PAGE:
We’ve mentioned before that the mobile market is in a very fluid state. New hardware releases, differing approaches to app development and new tools to help improve locational accuracy are just a few of these areas of change. The lack of maturity is one of the reasons why the market remains consumer driven. Business’ fear any investment today will need replacing tomorrow. But enterprise adoption of mobile is beginning to ramp up. Companies have started to realize the potential improvements in efficiency and operation that mobile can bring. Let’s review the mobile landscape from a corporate perspective.
A survey of corporate users in the USA by Good Technology found that Apple’s iPhone 4S is the most popular smartphone with 37 percent of all mobile activations for the first quarter of 2012 (four times that of any other device). The iPad 2 claimed the second spot overall, with 17.7 percent of activations for the quarter, with the newly released iPad claiming 4.3 percent of all activations for the quarter, and an impressive 12.1 percent of activations in March alone. Android smartphones represented 26.1 percent of all activations for the quarter, while Android tablets came in at 2.7 percent.
Apple mobile products continue to be the most popular mobile choice within corporations. Yet, Android is now challenging iOS in the consumer market. And with Windows increasing popularity, competition in the mobile hardware space will continue to grow.
Today most mobile apps are targeted at the Apple iOS and Android platforms. We’ve mentioned in previous columns, there are two possible approaches to mobile software; web or installed apps, let’s explain that in practical terms. Thinking about the gas pipeline business, much activity is conducted on site. Operations is a key department. Many of those working in operations carry mobile devices, though they are not all tech savvy, the use of mobile apps providing them with simplified workflows could dramatically improve how they complete their daily tasks. Increases in efficiency, thus reduces company costs. Let’s imagine a potential scenario. An operations manager needs to record safety inspections data on site. Location, time, text and image data needs collecting. His smartphone has all the tools needed to do this work; a camera, mobile app designed to provide a workflow targeted at the task in hand, local and network storage of the data. So will a web based mobile app or installed mobile app best serve his purpose? In this case an installed app. There are two reasons why this is the case. First, working with imagery and local storage is not possible through a browser based app. As is the case on PC’s, largely for security reasons, browsers have limited access to local resources. Second, it is quite possible that the operations manager will be in areas without wi-fi access. No wi-fi access eliminates the possibility of using web based apps. In this case, any operations data required, needs storing and accessing locally. So interactive maps, base maps and pipeline relevant layers, will need to be stored as tile packages on the device.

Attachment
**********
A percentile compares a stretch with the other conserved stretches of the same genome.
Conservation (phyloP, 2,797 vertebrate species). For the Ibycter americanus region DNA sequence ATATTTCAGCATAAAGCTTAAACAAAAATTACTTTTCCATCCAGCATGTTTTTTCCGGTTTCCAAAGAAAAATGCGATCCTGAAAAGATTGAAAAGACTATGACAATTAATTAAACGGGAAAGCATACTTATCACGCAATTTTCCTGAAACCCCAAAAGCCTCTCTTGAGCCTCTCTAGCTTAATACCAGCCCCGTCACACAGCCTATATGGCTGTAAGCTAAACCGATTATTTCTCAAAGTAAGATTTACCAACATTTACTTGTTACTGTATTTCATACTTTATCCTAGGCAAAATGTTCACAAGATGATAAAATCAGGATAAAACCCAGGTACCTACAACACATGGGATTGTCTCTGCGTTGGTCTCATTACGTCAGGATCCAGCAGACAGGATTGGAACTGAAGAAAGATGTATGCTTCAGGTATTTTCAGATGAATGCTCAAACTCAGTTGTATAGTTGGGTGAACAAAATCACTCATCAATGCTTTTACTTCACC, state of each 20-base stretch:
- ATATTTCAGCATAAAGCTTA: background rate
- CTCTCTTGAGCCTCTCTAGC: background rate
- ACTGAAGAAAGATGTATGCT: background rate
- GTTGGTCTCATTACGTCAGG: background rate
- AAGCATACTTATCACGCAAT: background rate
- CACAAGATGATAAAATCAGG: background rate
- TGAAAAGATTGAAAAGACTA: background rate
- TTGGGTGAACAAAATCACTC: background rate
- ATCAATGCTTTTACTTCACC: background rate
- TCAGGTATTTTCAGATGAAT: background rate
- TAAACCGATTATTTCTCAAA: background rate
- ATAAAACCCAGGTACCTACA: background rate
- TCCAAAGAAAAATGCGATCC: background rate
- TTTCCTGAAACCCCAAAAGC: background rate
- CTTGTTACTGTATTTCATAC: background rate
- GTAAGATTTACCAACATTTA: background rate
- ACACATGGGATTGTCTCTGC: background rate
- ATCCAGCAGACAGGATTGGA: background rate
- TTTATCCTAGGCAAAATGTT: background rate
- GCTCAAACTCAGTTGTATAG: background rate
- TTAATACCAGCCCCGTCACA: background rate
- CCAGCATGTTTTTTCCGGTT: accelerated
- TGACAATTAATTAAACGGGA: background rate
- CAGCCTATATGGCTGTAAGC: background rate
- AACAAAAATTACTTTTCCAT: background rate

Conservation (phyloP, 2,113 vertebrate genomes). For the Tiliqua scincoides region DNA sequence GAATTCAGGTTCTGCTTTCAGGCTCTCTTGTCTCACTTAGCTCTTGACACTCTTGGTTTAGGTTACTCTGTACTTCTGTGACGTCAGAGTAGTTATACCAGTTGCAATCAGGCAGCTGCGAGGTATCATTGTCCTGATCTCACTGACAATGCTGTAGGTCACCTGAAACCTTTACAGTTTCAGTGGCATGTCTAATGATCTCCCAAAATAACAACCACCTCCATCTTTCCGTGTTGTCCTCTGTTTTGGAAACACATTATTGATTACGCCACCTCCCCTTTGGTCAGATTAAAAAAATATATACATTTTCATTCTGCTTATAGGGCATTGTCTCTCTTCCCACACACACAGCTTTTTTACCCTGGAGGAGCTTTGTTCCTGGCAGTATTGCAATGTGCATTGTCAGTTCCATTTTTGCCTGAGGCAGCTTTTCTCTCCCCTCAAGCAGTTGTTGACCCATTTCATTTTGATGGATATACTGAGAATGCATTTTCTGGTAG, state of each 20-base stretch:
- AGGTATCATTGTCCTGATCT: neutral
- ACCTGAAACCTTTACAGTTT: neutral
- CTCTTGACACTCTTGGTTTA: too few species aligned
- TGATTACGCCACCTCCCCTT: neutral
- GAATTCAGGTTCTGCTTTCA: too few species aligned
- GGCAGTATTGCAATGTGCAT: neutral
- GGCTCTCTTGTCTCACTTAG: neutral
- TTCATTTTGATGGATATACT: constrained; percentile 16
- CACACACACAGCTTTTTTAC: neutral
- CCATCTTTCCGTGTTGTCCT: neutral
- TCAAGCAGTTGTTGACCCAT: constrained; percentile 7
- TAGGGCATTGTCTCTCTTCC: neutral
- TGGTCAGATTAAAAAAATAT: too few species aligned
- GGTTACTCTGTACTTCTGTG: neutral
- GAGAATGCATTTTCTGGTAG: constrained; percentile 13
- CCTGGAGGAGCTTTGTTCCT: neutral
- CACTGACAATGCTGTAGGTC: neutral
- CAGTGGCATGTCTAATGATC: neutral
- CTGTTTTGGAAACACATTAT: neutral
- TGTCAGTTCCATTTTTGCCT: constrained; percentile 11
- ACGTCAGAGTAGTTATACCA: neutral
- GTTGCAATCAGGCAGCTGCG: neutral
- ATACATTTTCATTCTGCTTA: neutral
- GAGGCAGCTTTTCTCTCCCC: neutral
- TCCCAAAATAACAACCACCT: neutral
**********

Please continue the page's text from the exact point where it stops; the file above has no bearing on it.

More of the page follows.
Mention need be made of accuracy. At present most mobile devices have GPS accuracy to around 5m. Conversations we have recently had with the US Forest Service and Chevron, have raised major concerns over this level of accuracy. They need sub metre accuracy. Efforts are now underway to improve these ground readings. The US based Gas Technology Institute recently announced a new high accuracy GPS integration with tablet devices used to document new as-built pipeline installations.
Mobile Location Solutions
The GeoInformatics sector is gradually undergoing change. The niche that was GIS is beginning to coalesce with a plethora of other location focused services. A number of traditional GIS companies have widened their focus and mission to location technologists. The advance of the mobile revolution is exposing a wider audience to spatial tools and solutions. Attend any ESRI presentation and you will hear increasing reference to satisfying non-GIS users. Google have started moving into areas traditionally served by GIS. Attending a recent oil and gas workshop, we listened to Google directly encouraging ArcGIS application developers to start looking at their solutions. Consumer focused location based service providers such as Foursquare are using location technology for marketing and advertising purposes. Indoor Positioning System (IPS) is a navigation system which works indoors. Though still in the development stages, this system will allow for indoor geoinformatics.
The geospatial world is changing; those focused on geoinformatics are being presented with a huge opportunity to move from the periphery, to the centre of the information technology stage.
Feel free to contact us with your thoughts